Las Vegas Sun

September 23, 2017

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Lawmakers leery of plan for company to run juvenile detention center

CARSON CITY — Assembly leaders were leery of the state’s recommendation to use a private company to reopen and operate a detention center for juvenile offenders in Las Vegas.

“I don’t like privatization. I have great apprehension we’re going to be left holding the bag,” Assembly Ways and Means Committee Chairwoman Maggie Carlton said.

Assembly Majority Leader William Horne, D-Las Vegas, questioned why the state couldn’t do the same thing as a private operator.

Amber Howell, administrator of the state Division of Child and Family Services, told a joint Senate-Assembly budget subcommittee that a state operation would cost $6 million to $8 million a year, while a private company would be paid $5 million a year to run the Summit View Correctional Center.

Howell said four companies are interested in running the facility, which has a 96-bed capacity and could also house out-of-state offenders. A contract is expected to be awarded in May, and the facility could be reopened in October.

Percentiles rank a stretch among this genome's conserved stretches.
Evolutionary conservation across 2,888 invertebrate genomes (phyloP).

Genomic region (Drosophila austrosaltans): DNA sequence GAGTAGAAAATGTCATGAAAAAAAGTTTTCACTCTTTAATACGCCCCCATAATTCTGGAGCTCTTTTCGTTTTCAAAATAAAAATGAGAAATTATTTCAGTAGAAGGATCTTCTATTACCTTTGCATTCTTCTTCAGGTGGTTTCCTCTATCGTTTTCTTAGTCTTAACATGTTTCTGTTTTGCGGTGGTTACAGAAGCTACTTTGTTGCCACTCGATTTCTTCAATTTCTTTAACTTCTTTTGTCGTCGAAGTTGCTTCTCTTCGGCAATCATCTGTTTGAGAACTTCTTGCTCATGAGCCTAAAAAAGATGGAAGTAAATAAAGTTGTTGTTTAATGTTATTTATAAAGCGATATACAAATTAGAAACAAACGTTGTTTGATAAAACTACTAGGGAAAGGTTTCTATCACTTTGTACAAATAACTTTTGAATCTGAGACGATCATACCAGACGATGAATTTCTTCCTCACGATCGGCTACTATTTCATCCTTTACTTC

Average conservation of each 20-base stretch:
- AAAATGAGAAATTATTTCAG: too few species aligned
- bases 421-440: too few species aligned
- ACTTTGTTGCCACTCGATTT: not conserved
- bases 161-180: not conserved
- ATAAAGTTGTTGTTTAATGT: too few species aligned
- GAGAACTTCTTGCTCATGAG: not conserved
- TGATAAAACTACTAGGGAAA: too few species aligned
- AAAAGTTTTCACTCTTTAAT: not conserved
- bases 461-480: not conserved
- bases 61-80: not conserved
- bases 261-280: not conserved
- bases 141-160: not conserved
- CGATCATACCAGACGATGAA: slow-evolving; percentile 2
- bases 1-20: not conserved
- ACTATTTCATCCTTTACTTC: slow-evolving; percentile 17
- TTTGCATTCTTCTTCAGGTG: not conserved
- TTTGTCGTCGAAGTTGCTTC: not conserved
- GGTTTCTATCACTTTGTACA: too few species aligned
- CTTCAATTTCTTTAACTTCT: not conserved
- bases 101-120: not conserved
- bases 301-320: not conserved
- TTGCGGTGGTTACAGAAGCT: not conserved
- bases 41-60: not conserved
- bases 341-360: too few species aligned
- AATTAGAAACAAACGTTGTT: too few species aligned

Summit View was opened as a state facility, then run by a private company and then closed due to a shortage of state funding.

The state’s plan is to transfer some of high-security juveniles from the Nevada Youth Training Center in Elko to the Las Vegas facility.

Howell said that a state worker would oversee the operation of the private facility to make sure it meets standards.

About $380,000 would have to be spent to replace furniture transferred to the other juvenile detention centers when Summit View was closed, Howell said.

Using a private contractor is going to get a more intensive review later by the legislative money committees.

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